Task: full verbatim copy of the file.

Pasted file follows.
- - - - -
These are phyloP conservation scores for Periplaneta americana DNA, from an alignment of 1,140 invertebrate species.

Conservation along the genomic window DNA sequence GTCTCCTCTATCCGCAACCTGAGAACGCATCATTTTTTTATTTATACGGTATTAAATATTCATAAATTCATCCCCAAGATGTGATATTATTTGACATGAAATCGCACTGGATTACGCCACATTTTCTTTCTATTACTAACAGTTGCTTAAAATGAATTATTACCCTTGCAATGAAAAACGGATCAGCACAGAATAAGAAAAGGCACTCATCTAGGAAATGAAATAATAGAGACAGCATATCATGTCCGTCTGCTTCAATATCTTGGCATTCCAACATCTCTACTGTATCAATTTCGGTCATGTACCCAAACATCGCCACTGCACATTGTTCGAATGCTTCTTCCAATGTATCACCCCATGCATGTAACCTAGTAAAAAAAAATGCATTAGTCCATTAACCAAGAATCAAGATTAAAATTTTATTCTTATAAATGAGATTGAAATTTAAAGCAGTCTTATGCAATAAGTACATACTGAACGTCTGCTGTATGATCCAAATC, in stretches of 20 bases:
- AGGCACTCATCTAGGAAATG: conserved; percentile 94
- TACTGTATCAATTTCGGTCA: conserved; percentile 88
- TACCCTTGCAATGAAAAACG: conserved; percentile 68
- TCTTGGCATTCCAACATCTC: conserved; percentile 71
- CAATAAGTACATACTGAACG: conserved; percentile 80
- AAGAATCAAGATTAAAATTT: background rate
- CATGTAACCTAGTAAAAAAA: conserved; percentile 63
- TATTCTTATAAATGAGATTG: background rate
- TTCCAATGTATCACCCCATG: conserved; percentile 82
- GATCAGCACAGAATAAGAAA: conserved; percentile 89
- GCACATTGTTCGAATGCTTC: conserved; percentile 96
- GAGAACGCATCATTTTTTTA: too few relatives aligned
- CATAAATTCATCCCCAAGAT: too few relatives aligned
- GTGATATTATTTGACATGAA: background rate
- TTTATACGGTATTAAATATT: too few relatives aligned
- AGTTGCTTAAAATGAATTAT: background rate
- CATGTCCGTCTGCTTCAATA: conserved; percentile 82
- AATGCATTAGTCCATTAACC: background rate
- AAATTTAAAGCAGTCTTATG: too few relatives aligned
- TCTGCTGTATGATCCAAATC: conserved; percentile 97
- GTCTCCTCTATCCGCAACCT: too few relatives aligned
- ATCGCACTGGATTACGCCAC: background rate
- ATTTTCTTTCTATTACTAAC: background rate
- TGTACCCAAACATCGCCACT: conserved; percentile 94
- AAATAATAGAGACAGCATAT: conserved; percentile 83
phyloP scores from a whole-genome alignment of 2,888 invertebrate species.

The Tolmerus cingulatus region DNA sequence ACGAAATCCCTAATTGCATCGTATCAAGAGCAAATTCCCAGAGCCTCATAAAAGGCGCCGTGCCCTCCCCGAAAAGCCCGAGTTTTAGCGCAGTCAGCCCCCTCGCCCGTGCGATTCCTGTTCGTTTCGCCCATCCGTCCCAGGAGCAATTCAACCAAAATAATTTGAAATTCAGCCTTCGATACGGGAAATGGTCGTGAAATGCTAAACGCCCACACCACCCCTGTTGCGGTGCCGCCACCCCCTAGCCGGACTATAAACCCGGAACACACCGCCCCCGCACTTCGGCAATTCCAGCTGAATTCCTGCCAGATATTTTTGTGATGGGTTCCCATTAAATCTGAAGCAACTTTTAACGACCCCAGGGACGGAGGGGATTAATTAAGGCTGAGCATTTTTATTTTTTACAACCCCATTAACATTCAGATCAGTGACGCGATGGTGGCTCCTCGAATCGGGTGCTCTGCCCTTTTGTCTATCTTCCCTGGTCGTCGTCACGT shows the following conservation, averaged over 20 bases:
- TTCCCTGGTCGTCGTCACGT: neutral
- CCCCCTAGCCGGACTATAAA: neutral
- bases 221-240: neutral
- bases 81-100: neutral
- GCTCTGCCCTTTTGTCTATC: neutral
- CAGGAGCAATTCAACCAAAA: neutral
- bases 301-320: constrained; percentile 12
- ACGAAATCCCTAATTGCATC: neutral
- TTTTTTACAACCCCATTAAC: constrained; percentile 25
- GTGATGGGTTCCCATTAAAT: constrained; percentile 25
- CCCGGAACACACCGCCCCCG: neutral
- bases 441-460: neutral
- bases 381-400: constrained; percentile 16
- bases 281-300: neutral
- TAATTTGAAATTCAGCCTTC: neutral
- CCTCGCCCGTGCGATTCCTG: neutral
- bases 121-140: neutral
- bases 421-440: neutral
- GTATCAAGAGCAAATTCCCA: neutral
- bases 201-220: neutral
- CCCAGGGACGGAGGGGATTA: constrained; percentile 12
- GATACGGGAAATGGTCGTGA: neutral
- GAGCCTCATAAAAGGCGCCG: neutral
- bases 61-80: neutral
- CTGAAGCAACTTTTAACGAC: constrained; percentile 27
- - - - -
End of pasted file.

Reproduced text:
These are phyloP conservation scores for Periplaneta americana DNA, from an alignment of 1,140 invertebrate species.

Conservation along the genomic window DNA sequence GTCTCCTCTATCCGCAACCTGAGAACGCATCATTTTTTTATTTATACGGTATTAAATATTCATAAATTCATCCCCAAGATGTGATATTATTTGACATGAAATCGCACTGGATTACGCCACATTTTCTTTCTATTACTAACAGTTGCTTAAAATGAATTATTACCCTTGCAATGAAAAACGGATCAGCACAGAATAAGAAAAGGCACTCATCTAGGAAATGAAATAATAGAGACAGCATATCATGTCCGTCTGCTTCAATATCTTGGCATTCCAACATCTCTACTGTATCAATTTCGGTCATGTACCCAAACATCGCCACTGCACATTGTTCGAATGCTTCTTCCAATGTATCACCCCATGCATGTAACCTAGTAAAAAAAAATGCATTAGTCCATTAACCAAGAATCAAGATTAAAATTTTATTCTTATAAATGAGATTGAAATTTAAAGCAGTCTTATGCAATAAGTACATACTGAACGTCTGCTGTATGATCCAAATC, in stretches of 20 bases:
- AGGCACTCATCTAGGAAATG: conserved; percentile 94
- TACTGTATCAATTTCGGTCA: conserved; percentile 88
- TACCCTTGCAATGAAAAACG: conserved; percentile 68
- TCTTGGCATTCCAACATCTC: conserved; percentile 71
- CAATAAGTACATACTGAACG: conserved; percentile 80
- AAGAATCAAGATTAAAATTT: background rate
- CATGTAACCTAGTAAAAAAA: conserved; percentile 63
- TATTCTTATAAATGAGATTG: background rate
- TTCCAATGTATCACCCCATG: conserved; percentile 82
- GATCAGCACAGAATAAGAAA: conserved; percentile 89
- GCACATTGTTCGAATGCTTC: conserved; percentile 96
- GAGAACGCATCATTTTTTTA: too few relatives aligned
- CATAAATTCATCCCCAAGAT: too few relatives aligned
- GTGATATTATTTGACATGAA: background rate
- TTTATACGGTATTAAATATT: too few relatives aligned
- AGTTGCTTAAAATGAATTAT: background rate
- CATGTCCGTCTGCTTCAATA: conserved; percentile 82
- AATGCATTAGTCCATTAACC: background rate
- AAATTTAAAGCAGTCTTATG: too few relatives aligned
- TCTGCTGTATGATCCAAATC: conserved; percentile 97
- GTCTCCTCTATCCGCAACCT: too few relatives aligned
- ATCGCACTGGATTACGCCAC: background rate
- ATTTTCTTTCTATTACTAAC: background rate
- TGTACCCAAACATCGCCACT: conserved; percentile 94
- AAATAATAGAGACAGCATAT: conserved; percentile 83
phyloP scores from a whole-genome alignment of 2,888 invertebrate species.

The Tolmerus cingulatus region DNA sequence ACGAAATCCCTAATTGCATCGTATCAAGAGCAAATTCCCAGAGCCTCATAAAAGGCGCCGTGCCCTCCCCGAAAAGCCCGAGTTTTAGCGCAGTCAGCCCCCTCGCCCGTGCGATTCCTGTTCGTTTCGCCCATCCGTCCCAGGAGCAATTCAACCAAAATAATTTGAAATTCAGCCTTCGATACGGGAAATGGTCGTGAAATGCTAAACGCCCACACCACCCCTGTTGCGGTGCCGCCACCCCCTAGCCGGACTATAAACCCGGAACACACCGCCCCCGCACTTCGGCAATTCCAGCTGAATTCCTGCCAGATATTTTTGTGATGGGTTCCCATTAAATCTGAAGCAACTTTTAACGACCCCAGGGACGGAGGGGATTAATTAAGGCTGAGCATTTTTATTTTTTACAACCCCATTAACATTCAGATCAGTGACGCGATGGTGGCTCCTCGAATCGGGTGCTCTGCCCTTTTGTCTATCTTCCCTGGTCGTCGTCACGT shows the following conservation, averaged over 20 bases:
- TTCCCTGGTCGTCGTCACGT: neutral
- CCCCCTAGCCGGACTATAAA: neutral
- bases 221-240: neutral
- bases 81-100: neutral
- GCTCTGCCCTTTTGTCTATC: neutral
- CAGGAGCAATTCAACCAAAA: neutral
- bases 301-320: constrained; percentile 12
- ACGAAATCCCTAATTGCATC: neutral
- TTTTTTACAACCCCATTAAC: constrained; percentile 25
- GTGATGGGTTCCCATTAAAT: constrained; percentile 25
- CCCGGAACACACCGCCCCCG: neutral
- bases 441-460: neutral
- bases 381-400: constrained; percentile 16
- bases 281-300: neutral
- TAATTTGAAATTCAGCCTTC: neutral
- CCTCGCCCGTGCGATTCCTG: neutral
- bases 121-140: neutral
- bases 421-440: neutral
- GTATCAAGAGCAAATTCCCA: neutral
- bases 201-220: neutral
- CCCAGGGACGGAGGGGATTA: constrained; percentile 12
- GATACGGGAAATGGTCGTGA: neutral
- GAGCCTCATAAAAGGCGCCG: neutral
- bases 61-80: neutral
- CTGAAGCAACTTTTAACGAC: constrained; percentile 27